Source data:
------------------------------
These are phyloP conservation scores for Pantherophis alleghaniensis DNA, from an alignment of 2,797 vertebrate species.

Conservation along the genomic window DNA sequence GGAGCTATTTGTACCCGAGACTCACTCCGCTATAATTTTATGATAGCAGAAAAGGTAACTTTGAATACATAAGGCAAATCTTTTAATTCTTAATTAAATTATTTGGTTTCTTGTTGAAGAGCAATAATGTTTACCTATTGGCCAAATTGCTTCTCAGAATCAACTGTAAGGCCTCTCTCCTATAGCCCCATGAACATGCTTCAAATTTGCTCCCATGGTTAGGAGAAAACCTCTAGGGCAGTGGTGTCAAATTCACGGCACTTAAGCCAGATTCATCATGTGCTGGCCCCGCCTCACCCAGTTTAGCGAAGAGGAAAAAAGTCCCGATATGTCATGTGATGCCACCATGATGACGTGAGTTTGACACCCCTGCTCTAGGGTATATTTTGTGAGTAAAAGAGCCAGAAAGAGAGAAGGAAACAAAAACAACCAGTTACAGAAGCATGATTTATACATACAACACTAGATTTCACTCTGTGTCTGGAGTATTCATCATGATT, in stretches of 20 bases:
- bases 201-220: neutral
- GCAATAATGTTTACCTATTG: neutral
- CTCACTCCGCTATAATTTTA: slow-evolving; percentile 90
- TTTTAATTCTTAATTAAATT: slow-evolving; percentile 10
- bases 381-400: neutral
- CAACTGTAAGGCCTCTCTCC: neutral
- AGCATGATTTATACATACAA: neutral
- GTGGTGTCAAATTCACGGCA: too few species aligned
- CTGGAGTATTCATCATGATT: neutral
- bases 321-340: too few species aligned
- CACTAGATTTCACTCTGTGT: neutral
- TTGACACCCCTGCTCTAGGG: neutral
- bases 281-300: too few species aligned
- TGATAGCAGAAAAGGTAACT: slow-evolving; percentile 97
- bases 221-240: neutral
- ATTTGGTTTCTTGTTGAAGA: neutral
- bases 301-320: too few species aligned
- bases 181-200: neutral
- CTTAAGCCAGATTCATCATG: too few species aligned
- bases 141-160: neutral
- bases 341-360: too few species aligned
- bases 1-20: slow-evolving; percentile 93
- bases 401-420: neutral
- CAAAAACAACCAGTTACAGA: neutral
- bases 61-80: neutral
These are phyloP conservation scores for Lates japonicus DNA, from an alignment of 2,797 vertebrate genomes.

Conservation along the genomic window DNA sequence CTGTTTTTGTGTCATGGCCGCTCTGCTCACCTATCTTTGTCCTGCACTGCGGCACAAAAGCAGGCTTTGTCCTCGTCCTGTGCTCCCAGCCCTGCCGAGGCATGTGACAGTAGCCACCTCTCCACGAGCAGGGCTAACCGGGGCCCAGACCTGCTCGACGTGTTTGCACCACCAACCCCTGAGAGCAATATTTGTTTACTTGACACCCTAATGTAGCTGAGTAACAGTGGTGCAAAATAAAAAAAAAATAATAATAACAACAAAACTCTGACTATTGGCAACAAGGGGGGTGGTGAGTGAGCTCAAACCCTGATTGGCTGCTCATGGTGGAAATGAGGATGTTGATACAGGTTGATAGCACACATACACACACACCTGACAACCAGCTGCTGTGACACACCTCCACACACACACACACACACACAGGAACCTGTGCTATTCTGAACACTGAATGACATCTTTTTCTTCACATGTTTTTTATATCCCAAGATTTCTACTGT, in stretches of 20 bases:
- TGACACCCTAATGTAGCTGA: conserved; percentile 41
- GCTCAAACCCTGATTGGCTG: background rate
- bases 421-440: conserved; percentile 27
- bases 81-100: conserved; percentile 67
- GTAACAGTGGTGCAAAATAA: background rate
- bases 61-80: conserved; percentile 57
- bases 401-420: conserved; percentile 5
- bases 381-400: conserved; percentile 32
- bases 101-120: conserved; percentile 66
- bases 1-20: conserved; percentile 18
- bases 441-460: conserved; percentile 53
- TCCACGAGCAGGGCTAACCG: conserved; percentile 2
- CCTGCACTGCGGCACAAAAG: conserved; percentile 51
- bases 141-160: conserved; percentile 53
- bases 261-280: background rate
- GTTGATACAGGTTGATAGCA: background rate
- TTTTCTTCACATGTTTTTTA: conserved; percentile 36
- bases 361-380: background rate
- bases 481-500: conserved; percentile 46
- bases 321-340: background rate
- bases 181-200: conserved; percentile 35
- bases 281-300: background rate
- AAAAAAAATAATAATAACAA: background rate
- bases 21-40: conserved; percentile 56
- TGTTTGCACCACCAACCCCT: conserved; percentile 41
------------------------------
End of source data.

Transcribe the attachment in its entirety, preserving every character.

These are phyloP conservation scores for Pantherophis alleghaniensis DNA, from an alignment of 2,797 vertebrate species.

Conservation along the genomic window DNA sequence GGAGCTATTTGTACCCGAGACTCACTCCGCTATAATTTTATGATAGCAGAAAAGGTAACTTTGAATACATAAGGCAAATCTTTTAATTCTTAATTAAATTATTTGGTTTCTTGTTGAAGAGCAATAATGTTTACCTATTGGCCAAATTGCTTCTCAGAATCAACTGTAAGGCCTCTCTCCTATAGCCCCATGAACATGCTTCAAATTTGCTCCCATGGTTAGGAGAAAACCTCTAGGGCAGTGGTGTCAAATTCACGGCACTTAAGCCAGATTCATCATGTGCTGGCCCCGCCTCACCCAGTTTAGCGAAGAGGAAAAAAGTCCCGATATGTCATGTGATGCCACCATGATGACGTGAGTTTGACACCCCTGCTCTAGGGTATATTTTGTGAGTAAAAGAGCCAGAAAGAGAGAAGGAAACAAAAACAACCAGTTACAGAAGCATGATTTATACATACAACACTAGATTTCACTCTGTGTCTGGAGTATTCATCATGATT, in stretches of 20 bases:
- bases 201-220: neutral
- GCAATAATGTTTACCTATTG: neutral
- CTCACTCCGCTATAATTTTA: slow-evolving; percentile 90
- TTTTAATTCTTAATTAAATT: slow-evolving; percentile 10
- bases 381-400: neutral
- CAACTGTAAGGCCTCTCTCC: neutral
- AGCATGATTTATACATACAA: neutral
- GTGGTGTCAAATTCACGGCA: too few species aligned
- CTGGAGTATTCATCATGATT: neutral
- bases 321-340: too few species aligned
- CACTAGATTTCACTCTGTGT: neutral
- TTGACACCCCTGCTCTAGGG: neutral
- bases 281-300: too few species aligned
- TGATAGCAGAAAAGGTAACT: slow-evolving; percentile 97
- bases 221-240: neutral
- ATTTGGTTTCTTGTTGAAGA: neutral
- bases 301-320: too few species aligned
- bases 181-200: neutral
- CTTAAGCCAGATTCATCATG: too few species aligned
- bases 141-160: neutral
- bases 341-360: too few species aligned
- bases 1-20: slow-evolving; percentile 93
- bases 401-420: neutral
- CAAAAACAACCAGTTACAGA: neutral
- bases 61-80: neutral
These are phyloP conservation scores for Lates japonicus DNA, from an alignment of 2,797 vertebrate genomes.

Conservation along the genomic window DNA sequence CTGTTTTTGTGTCATGGCCGCTCTGCTCACCTATCTTTGTCCTGCACTGCGGCACAAAAGCAGGCTTTGTCCTCGTCCTGTGCTCCCAGCCCTGCCGAGGCATGTGACAGTAGCCACCTCTCCACGAGCAGGGCTAACCGGGGCCCAGACCTGCTCGACGTGTTTGCACCACCAACCCCTGAGAGCAATATTTGTTTACTTGACACCCTAATGTAGCTGAGTAACAGTGGTGCAAAATAAAAAAAAAATAATAATAACAACAAAACTCTGACTATTGGCAACAAGGGGGGTGGTGAGTGAGCTCAAACCCTGATTGGCTGCTCATGGTGGAAATGAGGATGTTGATACAGGTTGATAGCACACATACACACACACCTGACAACCAGCTGCTGTGACACACCTCCACACACACACACACACACACAGGAACCTGTGCTATTCTGAACACTGAATGACATCTTTTTCTTCACATGTTTTTTATATCCCAAGATTTCTACTGT, in stretches of 20 bases:
- TGACACCCTAATGTAGCTGA: conserved; percentile 41
- GCTCAAACCCTGATTGGCTG: background rate
- bases 421-440: conserved; percentile 27
- bases 81-100: conserved; percentile 67
- GTAACAGTGGTGCAAAATAA: background rate
- bases 61-80: conserved; percentile 57
- bases 401-420: conserved; percentile 5
- bases 381-400: conserved; percentile 32
- bases 101-120: conserved; percentile 66
- bases 1-20: conserved; percentile 18
- bases 441-460: conserved; percentile 53
- TCCACGAGCAGGGCTAACCG: conserved; percentile 2
- CCTGCACTGCGGCACAAAAG: conserved; percentile 51
- bases 141-160: conserved; percentile 53
- bases 261-280: background rate
- GTTGATACAGGTTGATAGCA: background rate
- TTTTCTTCACATGTTTTTTA: conserved; percentile 36
- bases 361-380: background rate
- bases 481-500: conserved; percentile 46
- bases 321-340: background rate
- bases 181-200: conserved; percentile 35
- bases 281-300: background rate
- AAAAAAAATAATAATAACAA: background rate
- bases 21-40: conserved; percentile 56
- TGTTTGCACCACCAACCCCT: conserved; percentile 41